If one were to judge based on the 2010 CES alone, it seems that smart phones have arrived overnight in the market. With the introduction of a bevy of new Android models like the Nexus One, apps launching like crazy, and a media jiggy for everything smart phone, it’s as if suddenly everyone is jumping on the bandwagon. In fact, according to news reports, nearly half the handsets that will be purchased in the next six months in Canada will be smart phones.
Like many technology instant success stories, this one has been a long time in the making. The first smart phones were conceived in the late 1990’s by Microsoft, Intel and Palm. Those phones came to market in 2001 (does anyone remember the HTC Orange SPV?). BlackBerry phones hadn’t launched, nor any of the host of other competitors.
The smart phone story is about like every other new technology introduction story that involves a consumer platform. The proliferation of USB devices took about 8 years, from start to finish; Universal Plug and Play became mostly universal in about 7 years; Microsoft Windows, launched in 1983, didn’t really become ubiquitous until 1992 with the launch of Windows 3.1; the first OFDM Wireless LAN products were sold in the early 1990’s and finally branded WiFi in 1999.
These were all “big science” product launches. They involved the creation of new technologies, the establishment of standards and ecosystems to support those new technologies, and the education of markets. No mean feat, and not the stuff that start-ups typically focus on. Today’s start-up and start-up investors are far more likely to build an internet property, where momentum can be established quickly, investment levels are lower, and returns are faster. Dave McClure suggests in Startups & VCs: Learn How to Design, Market, & Eat Your Own Consumer Internet Dogfood, engineering is actually a secondary requirement for internet startups. McClure says the key factor is user experience and product management – micro-launch, measure, repeat.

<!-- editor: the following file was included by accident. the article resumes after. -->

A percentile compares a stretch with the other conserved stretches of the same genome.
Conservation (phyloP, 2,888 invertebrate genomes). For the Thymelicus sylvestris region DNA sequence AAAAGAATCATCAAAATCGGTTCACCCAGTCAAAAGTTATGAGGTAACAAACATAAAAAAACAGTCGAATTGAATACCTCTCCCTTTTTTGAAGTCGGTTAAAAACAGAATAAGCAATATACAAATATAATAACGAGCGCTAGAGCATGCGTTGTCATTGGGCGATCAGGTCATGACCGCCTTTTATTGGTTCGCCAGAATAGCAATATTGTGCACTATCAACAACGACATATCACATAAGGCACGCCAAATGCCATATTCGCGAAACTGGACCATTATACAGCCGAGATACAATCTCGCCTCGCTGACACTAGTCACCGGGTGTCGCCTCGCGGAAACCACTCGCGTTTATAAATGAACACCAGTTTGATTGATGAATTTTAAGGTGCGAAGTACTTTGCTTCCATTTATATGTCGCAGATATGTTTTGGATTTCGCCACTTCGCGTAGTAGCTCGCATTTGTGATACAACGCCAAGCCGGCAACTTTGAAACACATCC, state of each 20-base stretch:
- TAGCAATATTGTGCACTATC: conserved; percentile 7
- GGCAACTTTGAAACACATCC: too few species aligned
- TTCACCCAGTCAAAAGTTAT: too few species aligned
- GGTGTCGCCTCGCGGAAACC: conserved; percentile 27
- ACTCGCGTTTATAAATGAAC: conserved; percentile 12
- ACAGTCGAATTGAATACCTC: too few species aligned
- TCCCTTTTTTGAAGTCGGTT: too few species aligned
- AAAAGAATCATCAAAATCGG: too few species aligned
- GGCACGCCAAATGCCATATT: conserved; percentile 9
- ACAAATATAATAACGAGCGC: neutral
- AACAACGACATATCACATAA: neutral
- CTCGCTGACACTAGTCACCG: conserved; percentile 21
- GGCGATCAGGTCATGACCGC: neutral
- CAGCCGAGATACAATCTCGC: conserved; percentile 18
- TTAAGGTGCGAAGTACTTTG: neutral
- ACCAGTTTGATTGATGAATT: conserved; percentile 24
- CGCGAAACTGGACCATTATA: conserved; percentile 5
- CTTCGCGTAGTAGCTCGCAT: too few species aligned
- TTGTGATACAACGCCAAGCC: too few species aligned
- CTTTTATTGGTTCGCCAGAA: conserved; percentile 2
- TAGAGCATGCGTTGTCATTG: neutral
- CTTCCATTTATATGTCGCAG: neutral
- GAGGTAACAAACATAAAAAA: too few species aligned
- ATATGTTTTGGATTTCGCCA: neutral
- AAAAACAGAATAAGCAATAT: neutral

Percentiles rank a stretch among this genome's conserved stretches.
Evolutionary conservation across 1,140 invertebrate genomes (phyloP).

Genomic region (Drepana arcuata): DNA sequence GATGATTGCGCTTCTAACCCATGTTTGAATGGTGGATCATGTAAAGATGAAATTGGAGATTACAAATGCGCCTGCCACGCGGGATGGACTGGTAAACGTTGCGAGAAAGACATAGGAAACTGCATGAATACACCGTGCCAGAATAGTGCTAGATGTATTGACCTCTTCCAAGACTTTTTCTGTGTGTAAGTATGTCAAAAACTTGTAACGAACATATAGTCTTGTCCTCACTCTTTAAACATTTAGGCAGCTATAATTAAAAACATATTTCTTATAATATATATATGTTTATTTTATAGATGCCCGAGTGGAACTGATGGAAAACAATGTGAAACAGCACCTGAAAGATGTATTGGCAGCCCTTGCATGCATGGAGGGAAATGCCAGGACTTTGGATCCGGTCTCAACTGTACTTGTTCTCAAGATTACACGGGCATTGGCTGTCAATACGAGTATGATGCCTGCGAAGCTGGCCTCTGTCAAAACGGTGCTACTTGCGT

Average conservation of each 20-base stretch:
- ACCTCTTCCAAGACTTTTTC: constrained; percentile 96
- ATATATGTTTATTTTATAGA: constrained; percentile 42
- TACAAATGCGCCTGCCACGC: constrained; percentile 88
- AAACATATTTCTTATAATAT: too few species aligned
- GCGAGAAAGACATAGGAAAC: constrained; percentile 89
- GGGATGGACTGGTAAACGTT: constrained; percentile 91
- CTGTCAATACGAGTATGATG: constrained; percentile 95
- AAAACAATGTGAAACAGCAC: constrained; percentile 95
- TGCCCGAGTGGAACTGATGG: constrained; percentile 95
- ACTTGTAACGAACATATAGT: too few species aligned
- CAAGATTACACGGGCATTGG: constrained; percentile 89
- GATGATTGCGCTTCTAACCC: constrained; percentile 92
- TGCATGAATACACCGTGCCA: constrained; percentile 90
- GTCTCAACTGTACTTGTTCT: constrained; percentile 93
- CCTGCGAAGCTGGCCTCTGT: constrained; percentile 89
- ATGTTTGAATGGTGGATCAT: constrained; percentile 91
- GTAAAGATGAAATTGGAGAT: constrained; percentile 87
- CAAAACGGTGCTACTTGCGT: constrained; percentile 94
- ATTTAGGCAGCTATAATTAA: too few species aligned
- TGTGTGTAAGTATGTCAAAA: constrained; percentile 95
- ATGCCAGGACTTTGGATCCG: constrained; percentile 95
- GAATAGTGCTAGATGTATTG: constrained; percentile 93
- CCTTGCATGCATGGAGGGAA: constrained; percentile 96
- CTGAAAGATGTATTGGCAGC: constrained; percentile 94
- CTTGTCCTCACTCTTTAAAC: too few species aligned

If you’re a founder, McClure’s words ought to make you pause. McClure, and nearly all investors that I know of, favour businesses where early momentum is the game. They’re cheap and quick to build, and the potential for success or failure can be gauged quickly without risking a lot of capital.
And if you’re building a platform based business, consider it a decade long project. Also be aware that even if you’re first to market (as Microsoft and Palm were), that is no guarantee of success. Nimbler competitors may build upon your success while you are wedded to your first generation product and eco-system.
Food for thought.